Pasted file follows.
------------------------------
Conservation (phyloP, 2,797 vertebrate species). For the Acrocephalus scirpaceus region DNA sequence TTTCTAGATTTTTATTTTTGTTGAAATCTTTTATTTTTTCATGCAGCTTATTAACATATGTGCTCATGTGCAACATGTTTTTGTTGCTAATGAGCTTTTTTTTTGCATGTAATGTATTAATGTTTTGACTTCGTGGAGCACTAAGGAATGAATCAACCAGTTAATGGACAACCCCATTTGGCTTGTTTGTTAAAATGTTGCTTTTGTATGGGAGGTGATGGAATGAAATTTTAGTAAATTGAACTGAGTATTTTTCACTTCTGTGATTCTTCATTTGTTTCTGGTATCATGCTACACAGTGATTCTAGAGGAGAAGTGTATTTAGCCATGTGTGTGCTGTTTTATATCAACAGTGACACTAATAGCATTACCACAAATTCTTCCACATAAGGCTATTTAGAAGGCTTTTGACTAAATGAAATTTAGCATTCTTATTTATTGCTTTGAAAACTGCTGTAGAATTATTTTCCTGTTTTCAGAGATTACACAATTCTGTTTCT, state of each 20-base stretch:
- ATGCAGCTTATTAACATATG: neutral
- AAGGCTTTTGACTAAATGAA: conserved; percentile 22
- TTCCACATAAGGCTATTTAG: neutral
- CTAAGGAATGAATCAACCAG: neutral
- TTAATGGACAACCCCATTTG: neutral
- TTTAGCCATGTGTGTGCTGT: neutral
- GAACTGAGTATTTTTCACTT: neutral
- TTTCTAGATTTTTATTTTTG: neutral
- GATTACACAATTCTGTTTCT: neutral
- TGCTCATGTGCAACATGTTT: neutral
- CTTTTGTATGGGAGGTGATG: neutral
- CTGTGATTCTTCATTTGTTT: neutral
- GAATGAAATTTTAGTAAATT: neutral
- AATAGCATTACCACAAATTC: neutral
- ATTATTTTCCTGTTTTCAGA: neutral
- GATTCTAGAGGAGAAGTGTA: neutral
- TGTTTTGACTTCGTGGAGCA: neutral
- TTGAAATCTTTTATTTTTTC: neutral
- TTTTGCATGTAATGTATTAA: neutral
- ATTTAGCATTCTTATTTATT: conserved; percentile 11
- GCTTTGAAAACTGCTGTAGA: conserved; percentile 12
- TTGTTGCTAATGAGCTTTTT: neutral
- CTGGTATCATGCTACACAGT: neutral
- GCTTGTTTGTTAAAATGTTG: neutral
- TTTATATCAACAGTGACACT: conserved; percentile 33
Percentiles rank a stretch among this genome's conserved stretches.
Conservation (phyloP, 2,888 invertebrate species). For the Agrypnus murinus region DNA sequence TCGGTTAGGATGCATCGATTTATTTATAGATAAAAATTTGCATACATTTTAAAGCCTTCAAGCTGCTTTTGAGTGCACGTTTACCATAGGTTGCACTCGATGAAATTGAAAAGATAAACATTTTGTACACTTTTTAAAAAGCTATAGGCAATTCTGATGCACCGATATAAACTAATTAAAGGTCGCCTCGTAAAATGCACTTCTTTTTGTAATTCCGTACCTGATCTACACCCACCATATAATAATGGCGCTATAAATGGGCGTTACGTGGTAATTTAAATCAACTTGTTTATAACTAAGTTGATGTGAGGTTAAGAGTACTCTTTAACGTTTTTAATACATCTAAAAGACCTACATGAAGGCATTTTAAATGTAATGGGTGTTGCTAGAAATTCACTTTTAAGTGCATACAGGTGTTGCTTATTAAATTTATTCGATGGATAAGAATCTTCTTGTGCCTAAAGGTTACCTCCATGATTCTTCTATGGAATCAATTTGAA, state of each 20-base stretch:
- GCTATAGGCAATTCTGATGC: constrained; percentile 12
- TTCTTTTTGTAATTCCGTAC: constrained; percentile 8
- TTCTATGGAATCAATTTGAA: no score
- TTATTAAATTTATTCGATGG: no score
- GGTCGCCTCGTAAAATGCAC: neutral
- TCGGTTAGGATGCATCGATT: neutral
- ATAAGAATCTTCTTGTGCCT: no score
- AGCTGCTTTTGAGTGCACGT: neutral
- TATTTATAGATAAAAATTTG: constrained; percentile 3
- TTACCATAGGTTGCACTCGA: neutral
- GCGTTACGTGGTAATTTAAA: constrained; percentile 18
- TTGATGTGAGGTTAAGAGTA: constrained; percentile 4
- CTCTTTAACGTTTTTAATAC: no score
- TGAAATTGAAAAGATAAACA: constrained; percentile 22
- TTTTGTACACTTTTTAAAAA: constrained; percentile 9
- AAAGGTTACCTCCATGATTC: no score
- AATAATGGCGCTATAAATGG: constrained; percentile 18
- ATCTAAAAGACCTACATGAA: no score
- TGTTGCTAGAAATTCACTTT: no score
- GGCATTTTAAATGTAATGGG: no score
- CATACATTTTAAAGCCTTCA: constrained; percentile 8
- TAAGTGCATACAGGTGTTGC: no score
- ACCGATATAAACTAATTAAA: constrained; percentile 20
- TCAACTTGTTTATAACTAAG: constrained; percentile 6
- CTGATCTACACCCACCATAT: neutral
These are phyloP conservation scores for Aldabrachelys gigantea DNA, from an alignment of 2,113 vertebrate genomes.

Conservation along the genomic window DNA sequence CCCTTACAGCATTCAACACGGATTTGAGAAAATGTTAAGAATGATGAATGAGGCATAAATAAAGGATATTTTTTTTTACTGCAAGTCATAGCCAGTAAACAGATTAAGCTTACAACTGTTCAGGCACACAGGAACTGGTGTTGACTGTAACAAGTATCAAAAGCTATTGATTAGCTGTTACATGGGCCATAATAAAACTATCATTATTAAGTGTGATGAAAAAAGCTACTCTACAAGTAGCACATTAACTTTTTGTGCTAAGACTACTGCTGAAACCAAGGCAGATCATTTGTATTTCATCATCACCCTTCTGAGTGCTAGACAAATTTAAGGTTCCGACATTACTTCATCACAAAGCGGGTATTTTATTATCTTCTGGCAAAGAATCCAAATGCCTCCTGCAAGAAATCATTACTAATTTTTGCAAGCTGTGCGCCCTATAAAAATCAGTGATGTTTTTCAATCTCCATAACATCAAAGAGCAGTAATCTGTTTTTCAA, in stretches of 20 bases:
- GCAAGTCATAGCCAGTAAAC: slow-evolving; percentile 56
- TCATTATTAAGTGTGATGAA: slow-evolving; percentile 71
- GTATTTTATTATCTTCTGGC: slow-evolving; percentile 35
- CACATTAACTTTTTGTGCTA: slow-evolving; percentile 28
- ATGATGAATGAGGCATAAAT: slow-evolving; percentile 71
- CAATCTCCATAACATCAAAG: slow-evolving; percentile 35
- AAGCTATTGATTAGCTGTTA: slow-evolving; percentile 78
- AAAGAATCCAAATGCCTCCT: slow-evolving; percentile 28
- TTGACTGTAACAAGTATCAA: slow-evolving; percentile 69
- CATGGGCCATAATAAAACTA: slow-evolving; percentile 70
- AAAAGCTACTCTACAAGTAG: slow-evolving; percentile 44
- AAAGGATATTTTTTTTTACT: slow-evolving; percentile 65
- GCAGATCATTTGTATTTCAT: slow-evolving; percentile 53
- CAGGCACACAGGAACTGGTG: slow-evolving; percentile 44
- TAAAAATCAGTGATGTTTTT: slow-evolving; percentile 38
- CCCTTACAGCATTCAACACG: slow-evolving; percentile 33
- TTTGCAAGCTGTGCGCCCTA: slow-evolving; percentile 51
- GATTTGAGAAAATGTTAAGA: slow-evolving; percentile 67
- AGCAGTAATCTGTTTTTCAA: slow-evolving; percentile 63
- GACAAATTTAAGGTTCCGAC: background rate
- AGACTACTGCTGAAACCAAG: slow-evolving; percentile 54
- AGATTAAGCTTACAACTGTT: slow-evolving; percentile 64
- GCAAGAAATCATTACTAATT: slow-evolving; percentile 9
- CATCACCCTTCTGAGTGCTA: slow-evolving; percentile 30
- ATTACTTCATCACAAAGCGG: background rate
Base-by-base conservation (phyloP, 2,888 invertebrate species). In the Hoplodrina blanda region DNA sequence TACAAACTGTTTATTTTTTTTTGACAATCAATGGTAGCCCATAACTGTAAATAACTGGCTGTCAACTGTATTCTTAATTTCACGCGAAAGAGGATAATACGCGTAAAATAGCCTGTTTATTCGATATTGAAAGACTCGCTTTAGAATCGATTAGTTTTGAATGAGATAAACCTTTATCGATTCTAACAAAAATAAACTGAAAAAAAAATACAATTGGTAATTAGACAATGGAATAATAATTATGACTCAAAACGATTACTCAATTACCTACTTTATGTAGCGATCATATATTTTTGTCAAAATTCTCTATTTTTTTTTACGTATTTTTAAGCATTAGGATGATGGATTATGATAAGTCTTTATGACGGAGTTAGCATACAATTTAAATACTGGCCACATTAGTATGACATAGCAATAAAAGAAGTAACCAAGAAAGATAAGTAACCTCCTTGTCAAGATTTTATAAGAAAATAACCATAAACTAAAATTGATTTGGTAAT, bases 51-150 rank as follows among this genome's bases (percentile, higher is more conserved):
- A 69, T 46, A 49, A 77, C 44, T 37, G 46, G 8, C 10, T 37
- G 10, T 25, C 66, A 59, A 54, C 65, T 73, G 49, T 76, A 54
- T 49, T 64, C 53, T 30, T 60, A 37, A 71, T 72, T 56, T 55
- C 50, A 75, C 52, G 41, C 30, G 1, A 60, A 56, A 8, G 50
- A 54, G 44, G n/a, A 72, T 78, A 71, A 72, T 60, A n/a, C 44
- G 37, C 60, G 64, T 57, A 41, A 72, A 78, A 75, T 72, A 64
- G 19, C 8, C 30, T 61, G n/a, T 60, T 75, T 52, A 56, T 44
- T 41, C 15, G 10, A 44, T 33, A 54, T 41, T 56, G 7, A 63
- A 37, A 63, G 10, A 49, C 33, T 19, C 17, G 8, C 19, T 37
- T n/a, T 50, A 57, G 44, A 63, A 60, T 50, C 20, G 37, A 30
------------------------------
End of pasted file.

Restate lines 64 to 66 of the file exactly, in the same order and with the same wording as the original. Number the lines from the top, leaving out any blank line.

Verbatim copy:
- TTGACTGTAACAAGTATCAA: slow-evolving; percentile 69
- CATGGGCCATAATAAAACTA: slow-evolving; percentile 70
- AAAAGCTACTCTACAAGTAG: slow-evolving; percentile 44